4. Don’t start treatment with prednisone/steroids before your appointment with your medical oncologist unless absolutely necessary.

 

Prednisone is frequently prescribed to dogs with lymphoma at the time of diagnosis, prior to consultation with a veterinary oncologist. Prednisone is a potent anti-inflammatory drug and can also help kill off a certain proportion of cancerous lymphocytes. While this may seem like a good thing to happen while you’re waiting for your referral appointment, there are two main concerns with this approach. One is prednisone administration prior to pursuing definitive treatment could interfere with tests your veterinary oncologist may recommend. Testing routinely includes labwork to look for cancerous lymphocytes in circulation, as well as imaging tests such as X-rays and abdominal ultrasound exams. If prednisone is started prior to executing these tests, the changes consistent with disease may improve or even completely resolve and your oncologist won’t be able to interpret the data correctly. This means they won’t be able to tell you an accurate stage of your pet’s disease.

 

Secondly, it is speculated that steroids can induce resistance to certain chemotherapy drugs used to treat lymphoma. This means dogs receiving steroids before chemotherapy could have less chance of responding to treatment, and their duration of response could be shorter.

 

Exceptions to this tip include dogs who are sick from lymphoma (e.g. not eating or having trouble breathing) and require more immediate treatment.

 

5. Don’t start your dog on any supplements, vitamins, nutraceuticals, or diet changes until you speak with your veterinarian.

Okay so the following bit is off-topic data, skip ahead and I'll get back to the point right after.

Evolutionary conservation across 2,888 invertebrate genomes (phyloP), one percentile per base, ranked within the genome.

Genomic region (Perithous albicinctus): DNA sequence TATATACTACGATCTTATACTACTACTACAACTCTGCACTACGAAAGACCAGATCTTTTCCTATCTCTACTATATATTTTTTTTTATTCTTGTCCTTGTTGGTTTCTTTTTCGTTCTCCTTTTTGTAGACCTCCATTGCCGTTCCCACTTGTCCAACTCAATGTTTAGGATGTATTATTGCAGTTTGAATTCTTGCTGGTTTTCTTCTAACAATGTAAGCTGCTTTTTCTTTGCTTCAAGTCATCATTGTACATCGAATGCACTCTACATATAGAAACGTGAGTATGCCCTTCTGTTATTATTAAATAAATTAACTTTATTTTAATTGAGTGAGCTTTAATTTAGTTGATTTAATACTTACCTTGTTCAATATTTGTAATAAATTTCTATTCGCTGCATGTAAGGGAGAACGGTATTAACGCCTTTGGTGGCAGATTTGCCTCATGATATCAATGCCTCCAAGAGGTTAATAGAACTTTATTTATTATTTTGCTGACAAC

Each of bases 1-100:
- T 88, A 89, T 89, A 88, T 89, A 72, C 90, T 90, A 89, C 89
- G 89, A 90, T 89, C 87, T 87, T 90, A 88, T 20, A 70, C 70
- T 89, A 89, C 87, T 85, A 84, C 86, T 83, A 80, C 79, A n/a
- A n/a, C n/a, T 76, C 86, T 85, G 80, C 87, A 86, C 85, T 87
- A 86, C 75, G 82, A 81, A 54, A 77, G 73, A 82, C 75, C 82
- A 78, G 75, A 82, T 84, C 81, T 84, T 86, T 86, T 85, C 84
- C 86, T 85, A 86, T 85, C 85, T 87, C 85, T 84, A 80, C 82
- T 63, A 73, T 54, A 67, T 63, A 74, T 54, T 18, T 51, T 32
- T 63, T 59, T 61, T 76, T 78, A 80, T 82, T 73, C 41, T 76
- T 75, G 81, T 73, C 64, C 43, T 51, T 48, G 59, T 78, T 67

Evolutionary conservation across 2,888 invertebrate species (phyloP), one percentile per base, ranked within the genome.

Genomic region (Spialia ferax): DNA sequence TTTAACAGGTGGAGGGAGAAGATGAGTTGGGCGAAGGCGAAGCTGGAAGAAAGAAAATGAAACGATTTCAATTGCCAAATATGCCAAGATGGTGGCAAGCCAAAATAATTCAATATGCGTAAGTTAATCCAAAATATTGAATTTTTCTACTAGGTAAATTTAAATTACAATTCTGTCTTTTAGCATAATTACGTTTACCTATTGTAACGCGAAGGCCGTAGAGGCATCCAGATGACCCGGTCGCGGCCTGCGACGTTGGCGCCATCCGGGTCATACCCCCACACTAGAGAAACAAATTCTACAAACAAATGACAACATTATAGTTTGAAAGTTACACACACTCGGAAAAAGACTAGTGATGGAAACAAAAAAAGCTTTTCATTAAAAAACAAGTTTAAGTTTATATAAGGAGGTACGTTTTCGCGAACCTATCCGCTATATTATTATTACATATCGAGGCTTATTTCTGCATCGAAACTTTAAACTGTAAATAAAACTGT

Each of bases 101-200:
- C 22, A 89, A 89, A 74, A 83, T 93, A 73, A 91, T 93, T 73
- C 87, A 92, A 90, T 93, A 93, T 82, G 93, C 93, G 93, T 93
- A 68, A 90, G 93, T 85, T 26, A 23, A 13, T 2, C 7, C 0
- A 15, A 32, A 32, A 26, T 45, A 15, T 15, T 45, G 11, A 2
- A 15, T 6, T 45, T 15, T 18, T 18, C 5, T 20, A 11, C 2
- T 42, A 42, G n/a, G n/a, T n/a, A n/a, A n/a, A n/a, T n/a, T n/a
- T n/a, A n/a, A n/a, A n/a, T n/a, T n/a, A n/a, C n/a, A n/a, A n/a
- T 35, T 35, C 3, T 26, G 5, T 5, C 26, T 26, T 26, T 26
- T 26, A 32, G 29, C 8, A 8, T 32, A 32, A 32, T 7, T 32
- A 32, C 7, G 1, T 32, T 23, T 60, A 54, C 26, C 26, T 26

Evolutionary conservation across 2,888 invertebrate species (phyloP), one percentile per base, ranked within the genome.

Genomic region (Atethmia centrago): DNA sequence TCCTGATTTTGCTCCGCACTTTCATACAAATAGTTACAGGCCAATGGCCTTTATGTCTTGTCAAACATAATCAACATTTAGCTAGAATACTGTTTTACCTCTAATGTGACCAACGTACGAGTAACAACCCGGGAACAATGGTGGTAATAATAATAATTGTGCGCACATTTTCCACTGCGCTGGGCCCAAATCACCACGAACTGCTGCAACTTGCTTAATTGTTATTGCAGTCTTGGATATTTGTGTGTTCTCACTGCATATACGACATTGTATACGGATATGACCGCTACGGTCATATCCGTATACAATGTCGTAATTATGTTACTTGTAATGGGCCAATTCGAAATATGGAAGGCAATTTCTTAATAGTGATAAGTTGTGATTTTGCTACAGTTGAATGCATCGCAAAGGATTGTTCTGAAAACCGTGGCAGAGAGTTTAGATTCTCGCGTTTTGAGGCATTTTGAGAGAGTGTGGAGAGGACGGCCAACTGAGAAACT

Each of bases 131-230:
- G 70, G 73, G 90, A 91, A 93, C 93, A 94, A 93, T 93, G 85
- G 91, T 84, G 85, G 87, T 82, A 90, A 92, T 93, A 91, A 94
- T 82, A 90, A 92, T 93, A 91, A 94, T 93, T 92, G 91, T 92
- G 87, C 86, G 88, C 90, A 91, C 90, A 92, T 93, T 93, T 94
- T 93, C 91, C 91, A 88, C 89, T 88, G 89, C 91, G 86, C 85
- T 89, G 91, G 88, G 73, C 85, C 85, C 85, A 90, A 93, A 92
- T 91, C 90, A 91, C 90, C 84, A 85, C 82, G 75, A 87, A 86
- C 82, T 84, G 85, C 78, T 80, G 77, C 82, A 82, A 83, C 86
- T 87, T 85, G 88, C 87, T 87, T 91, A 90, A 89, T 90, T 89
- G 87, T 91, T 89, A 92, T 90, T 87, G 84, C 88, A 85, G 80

It’s human nature to use the Internet to gather information about your pet’s health. A quick search for “canine lymphoma” returns nearly 500,000 hits. An impressive subset of this information is dedicated to the concept of treating dogs with lymphoma with homeopathy or other “natural” substances. Most sites lack evidence-based information proving such data is accurate. The rationale of “it may not help, but it can’t hurt” is false. The absence of a negative side effect does not imply safety—this is what FDA regulation is all about.

 

Some supplements could potentially negatively interfere with chemotherapy. For example, antioxidants may interfere with the mechanism of action of certain chemotherapy drugs as well as the normal physiologic way tumor cells are broken down by the body. There’s also evidence antioxidants may promote cancer growth. This doesn’t mean antioxidants don’t possess potential benefits, it simply reinforces that they must be used rationally and with appropriate research evidence to support their use.

 

While there are no known ways to prevent lymphoma in dogs, we do see this cancer in certain breeds more frequently (Golden Retriever, Labrador Retriever, Boxer, Bull Mastiff, Basset Hound, St. Bernard, Scottish Terrier, Airedale, and Bulldog). Owners of these breeds should talk with their veterinarian about what monitoring steps could be useful. Individuals considering owning one of the at-risk breeds should inquire with their breeder (if possible) about any known cancer patterns in their lines.